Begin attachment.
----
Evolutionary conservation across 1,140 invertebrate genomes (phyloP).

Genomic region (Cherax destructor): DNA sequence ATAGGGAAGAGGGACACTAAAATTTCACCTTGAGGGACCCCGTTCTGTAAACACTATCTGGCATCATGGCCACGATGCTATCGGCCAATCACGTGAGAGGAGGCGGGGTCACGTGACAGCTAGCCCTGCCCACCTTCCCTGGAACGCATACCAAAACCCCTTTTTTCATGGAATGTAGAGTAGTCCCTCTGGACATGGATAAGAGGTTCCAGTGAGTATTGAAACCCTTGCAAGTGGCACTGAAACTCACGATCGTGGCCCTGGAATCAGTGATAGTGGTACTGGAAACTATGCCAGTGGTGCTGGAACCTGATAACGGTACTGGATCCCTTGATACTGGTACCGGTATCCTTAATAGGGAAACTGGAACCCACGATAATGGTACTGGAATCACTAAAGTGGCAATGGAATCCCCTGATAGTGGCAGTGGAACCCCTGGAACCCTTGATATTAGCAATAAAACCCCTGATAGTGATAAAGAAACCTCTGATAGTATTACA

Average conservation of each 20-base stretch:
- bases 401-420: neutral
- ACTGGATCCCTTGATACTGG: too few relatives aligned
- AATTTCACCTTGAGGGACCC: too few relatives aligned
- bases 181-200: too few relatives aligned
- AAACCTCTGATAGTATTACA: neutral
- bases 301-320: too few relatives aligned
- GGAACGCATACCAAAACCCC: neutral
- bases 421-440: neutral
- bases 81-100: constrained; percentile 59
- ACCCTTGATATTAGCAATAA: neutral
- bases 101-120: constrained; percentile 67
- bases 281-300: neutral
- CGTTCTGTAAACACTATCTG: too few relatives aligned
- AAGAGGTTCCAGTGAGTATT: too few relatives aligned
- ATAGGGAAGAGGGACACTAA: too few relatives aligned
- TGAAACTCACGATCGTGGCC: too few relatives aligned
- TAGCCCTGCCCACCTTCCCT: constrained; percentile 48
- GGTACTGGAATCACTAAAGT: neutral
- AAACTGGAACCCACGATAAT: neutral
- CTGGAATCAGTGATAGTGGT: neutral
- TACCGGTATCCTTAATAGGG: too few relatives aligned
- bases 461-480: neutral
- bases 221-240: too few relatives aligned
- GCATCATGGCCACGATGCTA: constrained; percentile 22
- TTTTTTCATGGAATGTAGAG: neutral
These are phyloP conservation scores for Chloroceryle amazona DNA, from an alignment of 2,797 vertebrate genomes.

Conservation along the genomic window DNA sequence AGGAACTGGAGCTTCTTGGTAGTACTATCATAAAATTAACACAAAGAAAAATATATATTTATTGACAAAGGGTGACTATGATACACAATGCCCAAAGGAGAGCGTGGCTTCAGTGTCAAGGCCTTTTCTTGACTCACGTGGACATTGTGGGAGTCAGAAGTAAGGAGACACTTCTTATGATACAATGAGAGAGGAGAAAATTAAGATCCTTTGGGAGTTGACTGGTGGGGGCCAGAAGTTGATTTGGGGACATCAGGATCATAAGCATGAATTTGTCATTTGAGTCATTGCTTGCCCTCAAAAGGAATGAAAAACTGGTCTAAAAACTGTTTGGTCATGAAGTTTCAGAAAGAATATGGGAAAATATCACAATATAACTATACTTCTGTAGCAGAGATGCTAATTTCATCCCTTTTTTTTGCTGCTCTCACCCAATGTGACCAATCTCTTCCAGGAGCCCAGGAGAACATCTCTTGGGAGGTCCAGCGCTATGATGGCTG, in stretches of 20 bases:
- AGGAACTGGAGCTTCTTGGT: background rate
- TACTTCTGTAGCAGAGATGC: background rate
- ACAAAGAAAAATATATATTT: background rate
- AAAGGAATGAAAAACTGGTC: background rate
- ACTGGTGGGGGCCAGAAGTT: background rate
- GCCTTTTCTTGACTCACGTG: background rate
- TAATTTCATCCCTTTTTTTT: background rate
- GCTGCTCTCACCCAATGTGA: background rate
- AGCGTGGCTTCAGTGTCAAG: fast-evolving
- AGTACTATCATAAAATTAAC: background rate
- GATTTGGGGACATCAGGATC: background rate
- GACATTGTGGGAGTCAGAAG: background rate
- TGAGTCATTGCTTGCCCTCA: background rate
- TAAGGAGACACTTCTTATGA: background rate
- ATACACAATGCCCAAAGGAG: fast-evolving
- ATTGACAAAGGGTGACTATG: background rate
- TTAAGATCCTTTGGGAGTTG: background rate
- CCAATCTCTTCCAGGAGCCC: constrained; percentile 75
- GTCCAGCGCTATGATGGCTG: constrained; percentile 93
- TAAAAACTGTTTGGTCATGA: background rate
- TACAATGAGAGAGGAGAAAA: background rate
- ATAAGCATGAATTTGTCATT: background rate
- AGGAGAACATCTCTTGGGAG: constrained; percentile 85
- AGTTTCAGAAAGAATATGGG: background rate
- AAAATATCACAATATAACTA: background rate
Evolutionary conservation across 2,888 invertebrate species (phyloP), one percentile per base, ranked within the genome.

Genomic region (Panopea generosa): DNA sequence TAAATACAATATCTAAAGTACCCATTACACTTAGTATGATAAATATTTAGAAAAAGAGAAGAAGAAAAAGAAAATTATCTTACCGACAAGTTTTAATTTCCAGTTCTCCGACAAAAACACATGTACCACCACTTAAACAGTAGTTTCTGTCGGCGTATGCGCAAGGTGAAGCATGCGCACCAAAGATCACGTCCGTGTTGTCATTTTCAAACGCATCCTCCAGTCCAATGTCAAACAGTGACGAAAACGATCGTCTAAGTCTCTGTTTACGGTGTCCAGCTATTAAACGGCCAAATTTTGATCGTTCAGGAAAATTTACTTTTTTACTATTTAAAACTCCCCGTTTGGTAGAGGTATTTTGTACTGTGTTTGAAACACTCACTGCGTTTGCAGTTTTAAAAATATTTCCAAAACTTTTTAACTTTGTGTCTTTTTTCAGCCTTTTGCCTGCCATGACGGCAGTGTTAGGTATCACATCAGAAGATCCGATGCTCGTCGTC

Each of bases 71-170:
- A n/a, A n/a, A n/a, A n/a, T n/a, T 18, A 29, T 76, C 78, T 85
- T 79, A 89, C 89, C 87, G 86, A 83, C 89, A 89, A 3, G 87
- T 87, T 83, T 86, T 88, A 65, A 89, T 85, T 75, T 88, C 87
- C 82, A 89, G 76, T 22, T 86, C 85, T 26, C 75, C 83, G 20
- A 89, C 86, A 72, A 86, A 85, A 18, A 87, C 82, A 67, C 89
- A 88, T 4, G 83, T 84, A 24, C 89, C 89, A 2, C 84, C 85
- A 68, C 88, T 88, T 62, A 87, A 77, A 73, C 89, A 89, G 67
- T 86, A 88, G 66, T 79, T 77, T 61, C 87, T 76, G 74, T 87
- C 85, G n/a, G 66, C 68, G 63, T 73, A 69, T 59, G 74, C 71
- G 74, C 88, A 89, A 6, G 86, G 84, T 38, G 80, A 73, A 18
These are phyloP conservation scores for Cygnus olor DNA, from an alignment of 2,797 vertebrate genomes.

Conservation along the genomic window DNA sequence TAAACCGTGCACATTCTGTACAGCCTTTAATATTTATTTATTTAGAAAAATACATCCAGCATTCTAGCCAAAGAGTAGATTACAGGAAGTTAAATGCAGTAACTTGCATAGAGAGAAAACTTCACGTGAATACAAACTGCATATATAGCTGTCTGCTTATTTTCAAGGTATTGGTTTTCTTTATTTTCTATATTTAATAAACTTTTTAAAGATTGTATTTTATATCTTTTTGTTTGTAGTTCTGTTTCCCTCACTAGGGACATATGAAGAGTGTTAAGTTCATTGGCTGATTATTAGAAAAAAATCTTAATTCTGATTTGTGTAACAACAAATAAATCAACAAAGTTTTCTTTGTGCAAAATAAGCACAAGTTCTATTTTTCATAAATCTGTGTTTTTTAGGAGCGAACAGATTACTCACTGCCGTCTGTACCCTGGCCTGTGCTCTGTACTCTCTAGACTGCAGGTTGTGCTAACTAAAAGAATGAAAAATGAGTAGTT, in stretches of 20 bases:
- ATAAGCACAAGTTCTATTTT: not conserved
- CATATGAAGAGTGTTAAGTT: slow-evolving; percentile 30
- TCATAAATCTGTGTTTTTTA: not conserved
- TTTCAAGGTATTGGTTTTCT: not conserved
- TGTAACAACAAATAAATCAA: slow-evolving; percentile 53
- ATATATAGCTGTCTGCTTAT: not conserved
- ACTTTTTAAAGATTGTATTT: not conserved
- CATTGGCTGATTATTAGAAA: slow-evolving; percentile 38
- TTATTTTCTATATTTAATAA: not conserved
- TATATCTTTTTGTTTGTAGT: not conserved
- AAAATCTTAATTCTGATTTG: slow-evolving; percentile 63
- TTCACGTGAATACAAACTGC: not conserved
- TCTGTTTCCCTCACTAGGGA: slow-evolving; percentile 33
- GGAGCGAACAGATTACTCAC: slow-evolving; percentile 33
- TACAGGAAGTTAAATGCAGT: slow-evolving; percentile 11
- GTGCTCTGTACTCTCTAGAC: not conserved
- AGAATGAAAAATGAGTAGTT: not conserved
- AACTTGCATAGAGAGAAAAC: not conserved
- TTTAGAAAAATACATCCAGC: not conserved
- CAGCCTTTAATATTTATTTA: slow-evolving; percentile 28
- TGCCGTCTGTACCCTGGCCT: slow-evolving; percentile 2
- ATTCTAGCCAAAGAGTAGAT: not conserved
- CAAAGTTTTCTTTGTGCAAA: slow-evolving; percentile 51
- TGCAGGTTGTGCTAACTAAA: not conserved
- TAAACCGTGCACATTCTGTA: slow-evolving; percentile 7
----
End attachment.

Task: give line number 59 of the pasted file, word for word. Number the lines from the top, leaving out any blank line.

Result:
- A n/a, A n/a, A n/a, A n/a, T n/a, T 18, A 29, T 76, C 78, T 85